South Korea will face group leaders Belgium at the Arena Corinthians, São Paulo in what is a must-win encounter for them. A draw is enough for Marc Wilmots’ Belgium to ensure top spot and avoid the Germans in the next round of knockout football. South Korea came away with a disappointing 4-2 defeat at the hands of Algeria with Heung-Min Son and Ja-Cheol Koo finding the net in a game where they were completely outplayed and outfoxed. With just one point from two games, Myung-Bo’s side now have a mountain to climb in the shape of Belgium to even have a sniff of qualification hopes that looks bleak with an inferior goal difference compared to Russia and Algeria. Belgium on the other hand, can look forward to resting some of its key players ahead of the all-important round of 16 fixture and field some of the exciting young talents at their disposal.
Divock Origi, who came off the bench replacing an uninspiring Lukaku and scored the winner against Russia, could be handed his first World Cup start against the South Koreans. Marc Wilmots might think about resting Eden Hazard as well and could make use of Adnan Januzaj at some point in the match. South Korea, boasting the youngest squad at this World Cup looked well beaten physically against Algeria and Myung-Bo will be making a few alterations to the starting line-up of the previous game, with a large squad to choose from.
- This is South Korea’s 9th World Cup, four more than any other Asian team. It’s their eighth World Cup in a row (since 1986), only Brazil, Germany, Italy, Argentina and Spain can boast a longer streak currently.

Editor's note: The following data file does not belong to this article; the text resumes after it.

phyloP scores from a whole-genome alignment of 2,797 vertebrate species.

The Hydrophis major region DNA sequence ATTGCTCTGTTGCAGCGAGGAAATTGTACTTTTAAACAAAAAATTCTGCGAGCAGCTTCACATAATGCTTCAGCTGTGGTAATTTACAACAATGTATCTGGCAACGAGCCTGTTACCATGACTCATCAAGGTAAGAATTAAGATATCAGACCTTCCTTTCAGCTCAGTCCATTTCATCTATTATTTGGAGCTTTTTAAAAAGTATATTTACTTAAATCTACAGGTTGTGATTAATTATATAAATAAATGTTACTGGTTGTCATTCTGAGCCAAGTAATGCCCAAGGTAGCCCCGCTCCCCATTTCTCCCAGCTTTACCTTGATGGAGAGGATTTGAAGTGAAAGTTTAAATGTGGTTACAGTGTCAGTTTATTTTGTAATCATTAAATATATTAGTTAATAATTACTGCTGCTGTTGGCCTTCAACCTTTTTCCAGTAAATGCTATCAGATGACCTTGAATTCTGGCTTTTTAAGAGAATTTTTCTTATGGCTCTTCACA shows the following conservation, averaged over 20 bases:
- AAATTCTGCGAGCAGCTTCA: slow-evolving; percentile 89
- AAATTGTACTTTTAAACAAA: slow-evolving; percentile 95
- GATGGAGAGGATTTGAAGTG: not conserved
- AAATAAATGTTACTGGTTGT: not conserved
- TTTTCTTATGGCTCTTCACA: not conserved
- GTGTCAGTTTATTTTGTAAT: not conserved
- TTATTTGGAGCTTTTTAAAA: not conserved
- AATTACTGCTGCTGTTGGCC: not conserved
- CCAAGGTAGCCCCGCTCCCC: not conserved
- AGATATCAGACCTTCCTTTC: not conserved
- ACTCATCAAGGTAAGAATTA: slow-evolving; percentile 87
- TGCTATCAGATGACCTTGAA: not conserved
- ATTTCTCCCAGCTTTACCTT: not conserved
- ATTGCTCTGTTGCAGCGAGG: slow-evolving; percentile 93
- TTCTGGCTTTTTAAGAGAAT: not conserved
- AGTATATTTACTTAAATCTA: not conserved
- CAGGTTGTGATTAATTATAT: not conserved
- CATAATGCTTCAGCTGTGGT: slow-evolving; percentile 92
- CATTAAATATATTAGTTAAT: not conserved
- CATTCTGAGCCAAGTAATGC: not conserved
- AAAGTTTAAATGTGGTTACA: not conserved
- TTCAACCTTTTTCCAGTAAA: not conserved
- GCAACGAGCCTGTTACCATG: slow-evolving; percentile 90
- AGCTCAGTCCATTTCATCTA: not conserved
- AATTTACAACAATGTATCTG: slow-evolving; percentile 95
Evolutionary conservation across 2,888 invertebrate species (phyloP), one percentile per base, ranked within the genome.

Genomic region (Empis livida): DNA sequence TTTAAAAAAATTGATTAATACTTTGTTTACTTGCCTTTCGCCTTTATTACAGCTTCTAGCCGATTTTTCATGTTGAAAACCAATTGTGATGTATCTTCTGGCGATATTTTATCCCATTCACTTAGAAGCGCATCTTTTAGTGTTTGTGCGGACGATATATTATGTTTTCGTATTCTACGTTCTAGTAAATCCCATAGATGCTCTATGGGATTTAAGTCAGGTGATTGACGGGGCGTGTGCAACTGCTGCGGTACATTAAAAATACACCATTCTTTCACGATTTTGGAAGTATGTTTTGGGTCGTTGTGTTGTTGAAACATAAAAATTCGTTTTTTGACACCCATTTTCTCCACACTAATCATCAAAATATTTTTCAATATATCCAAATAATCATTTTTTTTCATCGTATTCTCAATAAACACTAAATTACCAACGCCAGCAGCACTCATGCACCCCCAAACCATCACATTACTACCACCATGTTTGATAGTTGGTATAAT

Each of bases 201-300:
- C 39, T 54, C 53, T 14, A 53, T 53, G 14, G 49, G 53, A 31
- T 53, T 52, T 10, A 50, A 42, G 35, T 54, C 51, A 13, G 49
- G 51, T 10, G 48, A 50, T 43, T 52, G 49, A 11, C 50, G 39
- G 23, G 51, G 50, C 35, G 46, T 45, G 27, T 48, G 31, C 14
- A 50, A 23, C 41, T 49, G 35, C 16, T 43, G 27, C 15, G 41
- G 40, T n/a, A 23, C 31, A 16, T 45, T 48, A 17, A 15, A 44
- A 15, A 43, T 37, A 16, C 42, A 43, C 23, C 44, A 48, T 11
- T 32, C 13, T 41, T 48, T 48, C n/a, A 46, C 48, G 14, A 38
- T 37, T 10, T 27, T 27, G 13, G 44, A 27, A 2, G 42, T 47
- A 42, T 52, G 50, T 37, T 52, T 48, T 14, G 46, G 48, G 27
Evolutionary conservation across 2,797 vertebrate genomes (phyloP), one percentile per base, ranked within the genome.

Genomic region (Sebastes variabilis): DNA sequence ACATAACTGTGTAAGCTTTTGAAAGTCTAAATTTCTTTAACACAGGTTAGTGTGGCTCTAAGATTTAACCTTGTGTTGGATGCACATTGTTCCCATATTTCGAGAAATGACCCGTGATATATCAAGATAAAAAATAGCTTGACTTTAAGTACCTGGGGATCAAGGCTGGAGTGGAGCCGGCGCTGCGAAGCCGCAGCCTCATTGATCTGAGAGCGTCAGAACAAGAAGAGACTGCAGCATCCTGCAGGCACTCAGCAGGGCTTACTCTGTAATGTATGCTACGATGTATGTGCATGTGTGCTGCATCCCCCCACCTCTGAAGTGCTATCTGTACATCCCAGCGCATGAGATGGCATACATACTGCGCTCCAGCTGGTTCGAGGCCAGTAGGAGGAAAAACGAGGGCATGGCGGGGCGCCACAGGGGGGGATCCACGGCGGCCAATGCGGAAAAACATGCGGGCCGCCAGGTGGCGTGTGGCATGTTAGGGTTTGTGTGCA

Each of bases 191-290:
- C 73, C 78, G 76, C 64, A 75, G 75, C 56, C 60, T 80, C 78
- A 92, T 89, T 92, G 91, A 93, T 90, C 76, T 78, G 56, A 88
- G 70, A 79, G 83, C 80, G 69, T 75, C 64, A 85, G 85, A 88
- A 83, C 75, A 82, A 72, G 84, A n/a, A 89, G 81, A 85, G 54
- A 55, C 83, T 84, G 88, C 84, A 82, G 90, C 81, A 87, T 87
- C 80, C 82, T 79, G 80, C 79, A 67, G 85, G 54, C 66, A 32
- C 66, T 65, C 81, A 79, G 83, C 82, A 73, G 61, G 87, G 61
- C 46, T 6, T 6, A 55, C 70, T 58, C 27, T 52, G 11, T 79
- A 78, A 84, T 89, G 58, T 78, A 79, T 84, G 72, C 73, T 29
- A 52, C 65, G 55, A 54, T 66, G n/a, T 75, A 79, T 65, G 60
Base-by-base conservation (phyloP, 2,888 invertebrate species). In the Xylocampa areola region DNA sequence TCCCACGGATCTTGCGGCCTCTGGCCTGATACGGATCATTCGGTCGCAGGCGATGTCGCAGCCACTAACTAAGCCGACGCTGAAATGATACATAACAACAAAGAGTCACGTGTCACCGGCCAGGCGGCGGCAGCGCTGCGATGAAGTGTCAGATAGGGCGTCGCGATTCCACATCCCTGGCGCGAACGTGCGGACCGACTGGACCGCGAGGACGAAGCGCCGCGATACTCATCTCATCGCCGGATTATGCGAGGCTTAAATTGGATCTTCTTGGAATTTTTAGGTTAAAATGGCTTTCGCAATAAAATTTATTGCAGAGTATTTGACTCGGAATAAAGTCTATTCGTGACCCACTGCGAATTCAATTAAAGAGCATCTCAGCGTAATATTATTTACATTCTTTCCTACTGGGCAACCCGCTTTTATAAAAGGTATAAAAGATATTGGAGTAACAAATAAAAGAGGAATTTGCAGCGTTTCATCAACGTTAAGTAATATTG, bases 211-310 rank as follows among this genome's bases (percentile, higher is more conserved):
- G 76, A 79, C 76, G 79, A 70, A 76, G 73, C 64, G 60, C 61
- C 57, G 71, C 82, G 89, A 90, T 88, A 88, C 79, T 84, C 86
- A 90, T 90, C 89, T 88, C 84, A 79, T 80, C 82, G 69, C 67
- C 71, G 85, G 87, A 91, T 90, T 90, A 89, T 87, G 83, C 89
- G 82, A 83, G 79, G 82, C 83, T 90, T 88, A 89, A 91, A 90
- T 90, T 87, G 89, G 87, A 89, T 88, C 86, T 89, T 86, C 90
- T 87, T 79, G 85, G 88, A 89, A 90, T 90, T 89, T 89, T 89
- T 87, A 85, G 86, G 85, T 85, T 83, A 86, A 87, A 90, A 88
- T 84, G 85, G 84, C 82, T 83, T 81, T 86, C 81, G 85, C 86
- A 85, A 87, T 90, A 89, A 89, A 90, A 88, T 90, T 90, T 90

- South Korea conceded the fastest goal in World Cup history, against Turkey, when Hakan Sukur scored after 11 seconds on 29th June 2002 (2-3).
- Thibaut Courtois saved 87.1% of shots faced in the European qualifiers, the best ratio among goalkeepers who featured more than five times.
- Belgium were unbeaten in qualification for the World Cup; winning eight, drawing twice. And the Red Devils are unbeaten in the World Cup group stages yet.
Key Players – Ja-Cheol Koo and Axel Witsel
Koo Ja-Cheol, the team captain, has done his part in trying to lead his team. He was the other goal scorer against Algeria, and he has statistically been the most active attacking player over the first two matches. He covered 11.3 and 11.9 kilometers of ground against Russia and Algeria respectively. The skipper has insisted all is not lost for South Korea even after the disappointing result on Sunday.
“The group stage is not finished yet. It would have been difficult to motivate ourselves if we didn’t have any hopes, but that’s not the case. We need to have the same sort of desperation that we had against Russia.”
The captain will have to lead his team out again and galvanize others to play their hearts out, to ensure this game is not the final game the South Koreans play in Brazil in this edition of the World Cup. (Quotes from Yonhap News Agency)
Axel Witsel has been a pivotal figure in Belgium’s first two games – anchoring the midfield and dictating terms. Notably he’s had a 92.9% passing success rate at this World Cup so far and has managed to win at least 3 aerial duels per game. He’s been dribbled past just once in two games and the Zenit St.Petersburg midfielder has put in 5 tackles in this tournament so far. (2nd highest in Belgium). If Belgium are to ensure themselves a safe passage to the knockouts, this dynamic player will have to be at his dominating best in their final group game against the South Korean side. (Stats from WhoScored.com)
Two teams at opposite ends of the table will be locking horns at Sao Paulo in what promises to be an entertaining affair. South Korea will be motivated by desperation, the desperation to win having not done so in either of their previous group games. Whilst Belgium will look to make that top spot their own with a morale-boosting win and is there a better way to do it than making it three wins out of three?